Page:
Intestinal dysbiosis is associated with an increased susceptibility to disseminated bacterial infections and sepsis. Kupffer cells, the resident macrophages of the liver that reside within the hepatic vasculature, protect the organ from pathogens and are the first liver cells to come into contact with the blood that is delivered directly to this organ from the gut through the portal vein. McDonald et al. found that mice that were reared germ-free (GF) or treated with antibiotics and then injected with fluorescently labeled Staphylococcus aureus captured less of the pathogen in the liver and exhibited greater bacterial dissemination to the lungs and mortality compared to normally colonized or gnotobiotic mice. Although GF mice had normal numbers of Kupffer cells, the cells were smaller, captured fewer bacteria, and were less efficient at killing bacteria than were Kupffer cells in normally colonized or gnotobiotic mice. The uptake of pathogens by Kupffer cells depended on the bacterial metabolite d-lactate, which was highly abundant in the gut and portal vein blood of normally colonized and gnotobiotic mice but scarce in the systemic circulation and in GF mice. Supplementing GF mice with d-lactate or colonizing them with gut commensals that produce d-lactate restored the abundance of d-lactate in portal vein blood and rescued Kupffer cell size and pathogen capture.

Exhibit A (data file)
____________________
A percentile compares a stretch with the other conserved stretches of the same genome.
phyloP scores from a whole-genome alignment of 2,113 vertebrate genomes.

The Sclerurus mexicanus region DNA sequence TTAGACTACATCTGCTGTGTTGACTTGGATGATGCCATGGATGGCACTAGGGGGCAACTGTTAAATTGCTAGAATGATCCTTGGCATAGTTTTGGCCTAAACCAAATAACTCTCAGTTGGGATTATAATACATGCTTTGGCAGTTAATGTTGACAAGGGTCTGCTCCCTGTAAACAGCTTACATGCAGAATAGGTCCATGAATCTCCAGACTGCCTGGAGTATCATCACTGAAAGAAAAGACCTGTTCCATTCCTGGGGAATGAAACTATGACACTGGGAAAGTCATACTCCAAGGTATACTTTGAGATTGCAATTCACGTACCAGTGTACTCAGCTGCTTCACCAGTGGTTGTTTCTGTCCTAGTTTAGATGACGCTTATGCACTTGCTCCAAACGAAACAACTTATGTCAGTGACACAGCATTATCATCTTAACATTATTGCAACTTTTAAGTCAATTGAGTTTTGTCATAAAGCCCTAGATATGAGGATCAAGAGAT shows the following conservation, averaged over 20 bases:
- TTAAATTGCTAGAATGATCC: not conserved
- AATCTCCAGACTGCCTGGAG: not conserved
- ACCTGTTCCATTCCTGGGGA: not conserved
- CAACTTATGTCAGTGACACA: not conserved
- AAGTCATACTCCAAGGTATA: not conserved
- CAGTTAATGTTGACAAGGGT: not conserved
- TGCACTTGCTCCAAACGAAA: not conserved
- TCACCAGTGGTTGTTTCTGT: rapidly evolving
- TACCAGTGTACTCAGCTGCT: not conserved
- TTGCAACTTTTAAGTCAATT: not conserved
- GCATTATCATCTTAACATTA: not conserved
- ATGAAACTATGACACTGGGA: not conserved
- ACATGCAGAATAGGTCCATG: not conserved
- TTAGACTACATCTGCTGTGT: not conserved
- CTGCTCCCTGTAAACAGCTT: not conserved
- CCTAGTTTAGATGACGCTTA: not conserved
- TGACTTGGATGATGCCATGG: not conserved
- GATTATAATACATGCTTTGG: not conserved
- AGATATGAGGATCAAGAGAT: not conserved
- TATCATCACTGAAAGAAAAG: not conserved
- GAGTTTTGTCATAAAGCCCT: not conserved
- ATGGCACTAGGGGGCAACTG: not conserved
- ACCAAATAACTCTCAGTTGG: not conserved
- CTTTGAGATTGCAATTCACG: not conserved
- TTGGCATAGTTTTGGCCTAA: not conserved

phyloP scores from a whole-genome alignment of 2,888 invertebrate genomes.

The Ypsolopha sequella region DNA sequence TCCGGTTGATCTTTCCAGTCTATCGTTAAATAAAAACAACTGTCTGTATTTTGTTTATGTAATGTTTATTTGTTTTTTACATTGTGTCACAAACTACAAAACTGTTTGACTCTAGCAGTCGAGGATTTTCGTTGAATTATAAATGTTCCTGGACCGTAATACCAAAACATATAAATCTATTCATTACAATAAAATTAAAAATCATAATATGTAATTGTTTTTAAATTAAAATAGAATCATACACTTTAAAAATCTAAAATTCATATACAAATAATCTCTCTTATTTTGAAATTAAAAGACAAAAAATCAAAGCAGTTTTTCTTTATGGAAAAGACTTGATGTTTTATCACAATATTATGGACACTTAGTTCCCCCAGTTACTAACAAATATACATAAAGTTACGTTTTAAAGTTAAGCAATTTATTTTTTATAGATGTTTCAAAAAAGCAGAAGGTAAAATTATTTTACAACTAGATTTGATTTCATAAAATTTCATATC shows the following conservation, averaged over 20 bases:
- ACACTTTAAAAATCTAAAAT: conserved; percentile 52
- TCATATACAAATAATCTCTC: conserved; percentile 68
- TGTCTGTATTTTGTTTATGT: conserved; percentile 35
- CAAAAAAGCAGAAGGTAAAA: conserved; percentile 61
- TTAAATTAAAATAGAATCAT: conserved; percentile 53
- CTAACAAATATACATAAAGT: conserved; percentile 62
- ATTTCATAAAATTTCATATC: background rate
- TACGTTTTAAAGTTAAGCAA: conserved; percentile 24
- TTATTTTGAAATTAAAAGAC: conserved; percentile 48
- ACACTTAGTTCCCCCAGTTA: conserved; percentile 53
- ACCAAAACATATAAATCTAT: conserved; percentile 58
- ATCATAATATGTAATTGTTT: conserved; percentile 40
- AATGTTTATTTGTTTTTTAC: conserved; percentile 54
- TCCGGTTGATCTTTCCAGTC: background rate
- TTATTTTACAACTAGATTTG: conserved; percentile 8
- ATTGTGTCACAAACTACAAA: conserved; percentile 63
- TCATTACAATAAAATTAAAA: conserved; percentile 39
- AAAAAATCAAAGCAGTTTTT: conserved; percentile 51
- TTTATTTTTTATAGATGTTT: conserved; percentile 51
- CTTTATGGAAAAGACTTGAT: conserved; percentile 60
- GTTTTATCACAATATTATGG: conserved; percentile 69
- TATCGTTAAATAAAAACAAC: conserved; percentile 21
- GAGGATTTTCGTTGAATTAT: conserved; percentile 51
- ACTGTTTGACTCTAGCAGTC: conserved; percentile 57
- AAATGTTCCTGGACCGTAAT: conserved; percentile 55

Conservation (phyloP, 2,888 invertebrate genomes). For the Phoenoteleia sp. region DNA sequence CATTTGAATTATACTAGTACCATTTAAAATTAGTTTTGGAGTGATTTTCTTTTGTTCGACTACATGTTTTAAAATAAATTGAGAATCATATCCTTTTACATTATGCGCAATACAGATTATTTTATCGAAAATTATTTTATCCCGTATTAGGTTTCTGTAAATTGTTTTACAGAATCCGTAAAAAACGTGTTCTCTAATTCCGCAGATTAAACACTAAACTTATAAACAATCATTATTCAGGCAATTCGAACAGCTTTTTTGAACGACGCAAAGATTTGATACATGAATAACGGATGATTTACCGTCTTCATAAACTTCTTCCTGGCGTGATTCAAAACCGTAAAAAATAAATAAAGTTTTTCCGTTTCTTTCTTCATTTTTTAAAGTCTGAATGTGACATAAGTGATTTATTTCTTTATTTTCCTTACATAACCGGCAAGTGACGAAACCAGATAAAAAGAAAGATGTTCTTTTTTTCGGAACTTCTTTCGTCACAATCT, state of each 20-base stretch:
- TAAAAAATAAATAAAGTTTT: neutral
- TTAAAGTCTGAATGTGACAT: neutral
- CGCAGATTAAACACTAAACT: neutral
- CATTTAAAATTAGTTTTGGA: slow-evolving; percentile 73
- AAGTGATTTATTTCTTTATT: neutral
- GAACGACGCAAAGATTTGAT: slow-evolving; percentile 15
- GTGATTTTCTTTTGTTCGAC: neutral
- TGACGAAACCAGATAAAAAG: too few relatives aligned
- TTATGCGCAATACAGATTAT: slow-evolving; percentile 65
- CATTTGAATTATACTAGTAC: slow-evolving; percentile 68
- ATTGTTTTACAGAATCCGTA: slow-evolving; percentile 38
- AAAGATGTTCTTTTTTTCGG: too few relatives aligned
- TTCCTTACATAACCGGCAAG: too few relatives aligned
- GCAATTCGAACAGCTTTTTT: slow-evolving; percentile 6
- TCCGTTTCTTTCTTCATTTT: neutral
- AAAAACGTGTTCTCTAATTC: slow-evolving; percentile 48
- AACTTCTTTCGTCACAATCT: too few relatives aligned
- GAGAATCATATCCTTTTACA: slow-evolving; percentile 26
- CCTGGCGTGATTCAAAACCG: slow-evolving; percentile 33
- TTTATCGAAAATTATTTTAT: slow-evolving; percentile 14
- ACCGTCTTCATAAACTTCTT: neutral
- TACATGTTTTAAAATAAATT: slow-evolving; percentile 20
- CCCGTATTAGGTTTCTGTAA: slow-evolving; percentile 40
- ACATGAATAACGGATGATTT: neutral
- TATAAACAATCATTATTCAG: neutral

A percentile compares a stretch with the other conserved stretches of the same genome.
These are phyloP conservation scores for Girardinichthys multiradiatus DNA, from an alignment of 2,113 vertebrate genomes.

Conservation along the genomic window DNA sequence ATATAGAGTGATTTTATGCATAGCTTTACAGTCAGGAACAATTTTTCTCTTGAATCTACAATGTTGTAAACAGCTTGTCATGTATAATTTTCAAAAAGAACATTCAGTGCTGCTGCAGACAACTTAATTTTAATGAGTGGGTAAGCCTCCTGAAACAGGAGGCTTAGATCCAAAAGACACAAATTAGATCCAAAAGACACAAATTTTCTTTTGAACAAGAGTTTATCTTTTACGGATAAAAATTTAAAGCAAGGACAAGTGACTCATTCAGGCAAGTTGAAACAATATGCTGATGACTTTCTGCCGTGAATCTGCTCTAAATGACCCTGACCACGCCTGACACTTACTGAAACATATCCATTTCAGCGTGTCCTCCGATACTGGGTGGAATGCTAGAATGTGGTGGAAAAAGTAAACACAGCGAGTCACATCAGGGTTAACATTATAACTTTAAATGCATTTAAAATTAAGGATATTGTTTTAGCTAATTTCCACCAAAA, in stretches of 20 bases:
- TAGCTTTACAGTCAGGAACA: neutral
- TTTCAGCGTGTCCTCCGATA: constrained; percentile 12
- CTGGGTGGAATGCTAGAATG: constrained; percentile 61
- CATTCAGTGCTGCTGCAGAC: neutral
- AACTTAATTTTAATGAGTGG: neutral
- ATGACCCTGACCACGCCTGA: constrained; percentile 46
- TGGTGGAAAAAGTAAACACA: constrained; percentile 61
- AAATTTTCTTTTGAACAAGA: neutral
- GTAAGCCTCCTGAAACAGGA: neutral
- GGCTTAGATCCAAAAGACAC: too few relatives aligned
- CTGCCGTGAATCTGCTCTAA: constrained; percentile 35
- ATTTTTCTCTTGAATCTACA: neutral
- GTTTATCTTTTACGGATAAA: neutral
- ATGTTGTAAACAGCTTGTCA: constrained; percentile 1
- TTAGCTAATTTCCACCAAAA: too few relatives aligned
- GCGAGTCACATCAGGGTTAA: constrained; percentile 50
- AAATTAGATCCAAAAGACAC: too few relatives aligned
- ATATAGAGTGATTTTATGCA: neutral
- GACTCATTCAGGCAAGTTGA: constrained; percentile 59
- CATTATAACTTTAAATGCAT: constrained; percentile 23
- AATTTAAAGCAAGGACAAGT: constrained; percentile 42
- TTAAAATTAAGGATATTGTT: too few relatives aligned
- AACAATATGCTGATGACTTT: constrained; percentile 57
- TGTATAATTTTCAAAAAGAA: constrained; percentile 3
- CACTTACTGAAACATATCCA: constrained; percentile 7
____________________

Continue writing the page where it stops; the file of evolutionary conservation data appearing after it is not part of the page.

Read more at: Science Signaling